Welcome back to the premed lecture series. This is lecture three. We’re going to talk about
the importance of being social with your school peers. Now, medical school is a challenging environment.
No one can take on this challenge alone. As the famous proverb states,
“It takes an entire village to raise a child.” The same is true of raising doctors.
It takes an entire village. Having an academic and a non-academic support system will be absolutely vital
to your survival and success in medical school. So, let’s talk about the importance of your peers
and why you need to be social on medical school. Some students may think
that they don’t need anyone’s help. They got to medical school on their own. They studied on their own.
They’re not going to change anything now. Well, you may have been able to go through college on your own.
But to be frank, you probably won’t be able to do so in medical school.
So, why do I stress the importance of engaging with your peers? Why even make this video about it?
Isn't it common sense? Well, I went through medical school and I’ve also functioned as a tutor
for medical students for many years. Almost every single student that I worked with in medical school
who had difficulties lacked the good social friend and social network system. They often feel isolated.
Not having a good support system makes medical school that much more challenging.
It’s challenging on its own and now, they’re tacking on a second problem.
So, what I want you to do is avoid falling into this trap. Just be yourself. Be social with your peers.
Engage. Avoid becoming isolated. That's very easy to accidentally fall into.
All I'm recommending is that you have fun with your classmates. Be social.
Your classmates will become your lifelong friends and frankly, the best study partners you could ever have.
What are some simple ways to engage and connect? Medical school is a small community
of students and professors. Actually, the practice of medicine itself is a small community.
We, as doctors and medical students, have to stick together and support each other.
The work we do is very challenging, both physically and emotionally. We need each other's support.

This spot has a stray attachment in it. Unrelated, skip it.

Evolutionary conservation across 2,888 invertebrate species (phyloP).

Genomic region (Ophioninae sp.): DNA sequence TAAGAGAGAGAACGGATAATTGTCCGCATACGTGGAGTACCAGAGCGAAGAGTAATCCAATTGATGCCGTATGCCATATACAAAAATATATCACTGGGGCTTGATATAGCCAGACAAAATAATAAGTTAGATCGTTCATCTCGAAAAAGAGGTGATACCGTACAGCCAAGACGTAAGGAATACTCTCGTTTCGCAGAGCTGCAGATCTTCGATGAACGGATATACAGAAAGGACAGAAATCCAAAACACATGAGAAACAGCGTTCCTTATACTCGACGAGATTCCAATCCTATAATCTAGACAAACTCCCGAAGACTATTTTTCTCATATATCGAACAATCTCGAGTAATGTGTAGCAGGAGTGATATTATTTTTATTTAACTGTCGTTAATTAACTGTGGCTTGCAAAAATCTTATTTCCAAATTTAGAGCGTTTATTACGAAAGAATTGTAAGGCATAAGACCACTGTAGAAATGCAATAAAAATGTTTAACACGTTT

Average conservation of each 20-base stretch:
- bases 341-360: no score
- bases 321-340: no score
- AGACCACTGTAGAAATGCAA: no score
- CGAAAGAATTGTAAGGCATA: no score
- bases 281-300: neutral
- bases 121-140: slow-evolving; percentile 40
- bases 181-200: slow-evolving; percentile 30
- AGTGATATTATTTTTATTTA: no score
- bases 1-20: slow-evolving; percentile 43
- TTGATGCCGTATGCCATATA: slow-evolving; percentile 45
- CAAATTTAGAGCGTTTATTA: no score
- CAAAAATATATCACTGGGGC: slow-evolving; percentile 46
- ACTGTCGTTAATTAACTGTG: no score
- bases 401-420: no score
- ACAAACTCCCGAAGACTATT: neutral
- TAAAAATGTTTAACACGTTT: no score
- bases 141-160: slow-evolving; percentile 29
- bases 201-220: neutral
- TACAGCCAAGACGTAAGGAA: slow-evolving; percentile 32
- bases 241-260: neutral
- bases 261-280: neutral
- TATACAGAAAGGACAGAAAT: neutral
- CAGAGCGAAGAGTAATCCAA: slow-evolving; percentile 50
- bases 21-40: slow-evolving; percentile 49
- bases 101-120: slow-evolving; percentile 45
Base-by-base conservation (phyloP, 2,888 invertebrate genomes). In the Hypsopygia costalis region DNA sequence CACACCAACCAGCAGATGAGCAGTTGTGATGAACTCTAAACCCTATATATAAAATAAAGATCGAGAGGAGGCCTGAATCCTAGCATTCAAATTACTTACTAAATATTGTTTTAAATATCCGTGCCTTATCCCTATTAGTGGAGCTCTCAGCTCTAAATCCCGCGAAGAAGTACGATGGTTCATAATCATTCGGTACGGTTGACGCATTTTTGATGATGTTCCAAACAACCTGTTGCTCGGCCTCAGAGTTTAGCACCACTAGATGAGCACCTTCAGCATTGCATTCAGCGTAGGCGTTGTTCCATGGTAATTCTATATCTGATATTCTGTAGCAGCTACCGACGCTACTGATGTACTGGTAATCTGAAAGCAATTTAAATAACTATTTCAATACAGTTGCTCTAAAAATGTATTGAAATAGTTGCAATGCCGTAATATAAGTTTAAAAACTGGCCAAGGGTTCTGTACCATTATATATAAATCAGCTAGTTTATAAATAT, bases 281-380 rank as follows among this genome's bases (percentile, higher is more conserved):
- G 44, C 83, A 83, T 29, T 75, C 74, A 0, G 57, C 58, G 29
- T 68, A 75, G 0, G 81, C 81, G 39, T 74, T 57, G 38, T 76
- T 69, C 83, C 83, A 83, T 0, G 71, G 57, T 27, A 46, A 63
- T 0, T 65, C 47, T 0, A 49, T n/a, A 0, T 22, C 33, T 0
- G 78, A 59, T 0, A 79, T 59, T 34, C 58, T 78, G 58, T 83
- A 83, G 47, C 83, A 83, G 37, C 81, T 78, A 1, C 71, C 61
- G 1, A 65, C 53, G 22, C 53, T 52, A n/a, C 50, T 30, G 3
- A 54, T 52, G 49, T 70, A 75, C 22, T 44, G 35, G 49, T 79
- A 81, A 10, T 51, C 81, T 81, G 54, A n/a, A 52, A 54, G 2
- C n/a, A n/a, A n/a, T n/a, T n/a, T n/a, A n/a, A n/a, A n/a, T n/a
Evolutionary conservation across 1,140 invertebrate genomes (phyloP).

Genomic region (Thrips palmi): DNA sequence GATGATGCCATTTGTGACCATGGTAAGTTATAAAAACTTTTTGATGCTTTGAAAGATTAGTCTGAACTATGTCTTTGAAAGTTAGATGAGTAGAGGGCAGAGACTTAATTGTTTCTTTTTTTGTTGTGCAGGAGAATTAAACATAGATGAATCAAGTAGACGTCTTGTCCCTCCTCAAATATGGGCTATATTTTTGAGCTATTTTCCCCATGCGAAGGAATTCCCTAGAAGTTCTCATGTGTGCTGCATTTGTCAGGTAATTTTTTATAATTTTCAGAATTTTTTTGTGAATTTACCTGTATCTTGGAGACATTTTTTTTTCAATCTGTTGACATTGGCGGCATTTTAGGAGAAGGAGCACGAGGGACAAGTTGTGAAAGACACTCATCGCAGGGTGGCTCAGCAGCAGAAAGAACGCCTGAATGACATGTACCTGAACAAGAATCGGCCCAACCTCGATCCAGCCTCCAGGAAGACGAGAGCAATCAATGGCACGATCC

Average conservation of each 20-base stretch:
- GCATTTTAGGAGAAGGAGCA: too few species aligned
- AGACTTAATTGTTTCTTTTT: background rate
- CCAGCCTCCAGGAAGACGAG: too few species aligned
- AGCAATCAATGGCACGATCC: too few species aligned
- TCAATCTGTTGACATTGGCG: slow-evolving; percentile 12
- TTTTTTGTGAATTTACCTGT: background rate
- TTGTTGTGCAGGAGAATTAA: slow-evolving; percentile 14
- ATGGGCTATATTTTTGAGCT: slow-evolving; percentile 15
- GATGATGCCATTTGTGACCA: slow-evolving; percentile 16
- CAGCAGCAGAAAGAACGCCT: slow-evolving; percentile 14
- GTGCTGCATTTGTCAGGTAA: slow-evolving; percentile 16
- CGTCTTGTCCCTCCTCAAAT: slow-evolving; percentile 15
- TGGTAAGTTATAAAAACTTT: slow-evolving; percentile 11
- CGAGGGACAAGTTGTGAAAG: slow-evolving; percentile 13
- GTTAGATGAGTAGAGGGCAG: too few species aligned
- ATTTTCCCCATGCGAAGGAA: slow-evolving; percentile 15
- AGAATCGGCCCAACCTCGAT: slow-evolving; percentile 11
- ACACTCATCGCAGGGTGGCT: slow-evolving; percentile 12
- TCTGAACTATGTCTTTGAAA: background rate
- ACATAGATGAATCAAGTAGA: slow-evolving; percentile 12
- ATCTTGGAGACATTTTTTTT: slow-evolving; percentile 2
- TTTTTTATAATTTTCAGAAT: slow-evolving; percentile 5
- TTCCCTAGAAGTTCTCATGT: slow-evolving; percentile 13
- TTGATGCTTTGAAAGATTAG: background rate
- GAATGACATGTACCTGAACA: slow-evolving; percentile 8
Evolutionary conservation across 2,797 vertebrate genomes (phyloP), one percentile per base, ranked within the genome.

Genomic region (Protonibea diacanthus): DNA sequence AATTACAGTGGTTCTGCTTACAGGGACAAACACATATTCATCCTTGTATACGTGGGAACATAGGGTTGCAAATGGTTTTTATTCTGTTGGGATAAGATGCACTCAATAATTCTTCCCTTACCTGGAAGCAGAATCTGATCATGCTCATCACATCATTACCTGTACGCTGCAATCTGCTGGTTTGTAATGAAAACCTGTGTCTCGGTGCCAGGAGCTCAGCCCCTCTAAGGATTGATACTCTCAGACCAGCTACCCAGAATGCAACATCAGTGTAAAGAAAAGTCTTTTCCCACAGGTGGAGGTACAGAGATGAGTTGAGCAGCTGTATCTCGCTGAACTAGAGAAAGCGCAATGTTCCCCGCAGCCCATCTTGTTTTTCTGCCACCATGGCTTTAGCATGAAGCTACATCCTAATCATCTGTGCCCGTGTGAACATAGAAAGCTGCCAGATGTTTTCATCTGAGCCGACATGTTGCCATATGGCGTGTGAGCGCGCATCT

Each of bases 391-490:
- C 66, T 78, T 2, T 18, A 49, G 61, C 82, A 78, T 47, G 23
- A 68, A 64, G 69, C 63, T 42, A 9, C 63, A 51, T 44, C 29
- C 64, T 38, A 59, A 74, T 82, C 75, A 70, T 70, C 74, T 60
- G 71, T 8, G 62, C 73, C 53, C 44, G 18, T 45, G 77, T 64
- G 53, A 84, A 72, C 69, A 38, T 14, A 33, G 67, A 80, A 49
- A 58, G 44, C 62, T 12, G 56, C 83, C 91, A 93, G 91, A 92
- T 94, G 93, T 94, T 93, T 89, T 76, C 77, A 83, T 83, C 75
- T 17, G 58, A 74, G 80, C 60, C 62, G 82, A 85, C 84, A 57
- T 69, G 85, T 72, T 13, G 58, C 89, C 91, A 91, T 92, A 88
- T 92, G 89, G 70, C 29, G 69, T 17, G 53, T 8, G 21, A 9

When you receive that acceptance from medical school, after you scream and get so excited, go online.
Look for a Facebook group or a WhatsApp group. This will usually be created by an upper classman
in the incoming students. Make sure to join this Facebook group or WhatsApp group.
Try to be involved with initial conversations, or even if you’re not chiming in,
just see what people are saying. Senior students in your medical school may be sharing advice
or giving recommendations. It could be like books to look at or things to go enjoy with your friends,
or you guys go out to dinner, or it could be recommendations on where to live.
Either way, follow along. Be social with your peers. Try to follow up with these gatherings.
Developing your social circle is absolutely important. Now, when you go to school and go to lecture,
don’t immediately go home after lecture. Again, this is probably common sense to all of you
but be social. Hang out after class. Talk to students. Join study groups. The last thing you want to do
and I’m saying this again for your own sake, you don’t want to become isolated in medical school.
That is the deadly trap. Now, don’t forget to keep engaged with your friends from outside
of medical school and your family. Mixing these social interactions with topics and people
of just medical students is not all that good for your mental well-being. So mix it up. Don’t forget.
Your friends from before medical school and your family will keep your social network more balanced.
Now let’s summarize what we’ve talked about. Number one, be social with your peers.
Avoid becoming isolated. You'll have more fun in medical school and actually enjoy your studies
when you have a fun study system and social support to study with.
The students who isolate themselves are often the ones who develop academic problems.
Avoid becoming isolated at all cost. Don’t forget to stay in touch with your friends from before
medical school and outside and your family. These are going to be the core of your support system.
Have fun. Study and learn. It’s the joy of medical education. Thank you.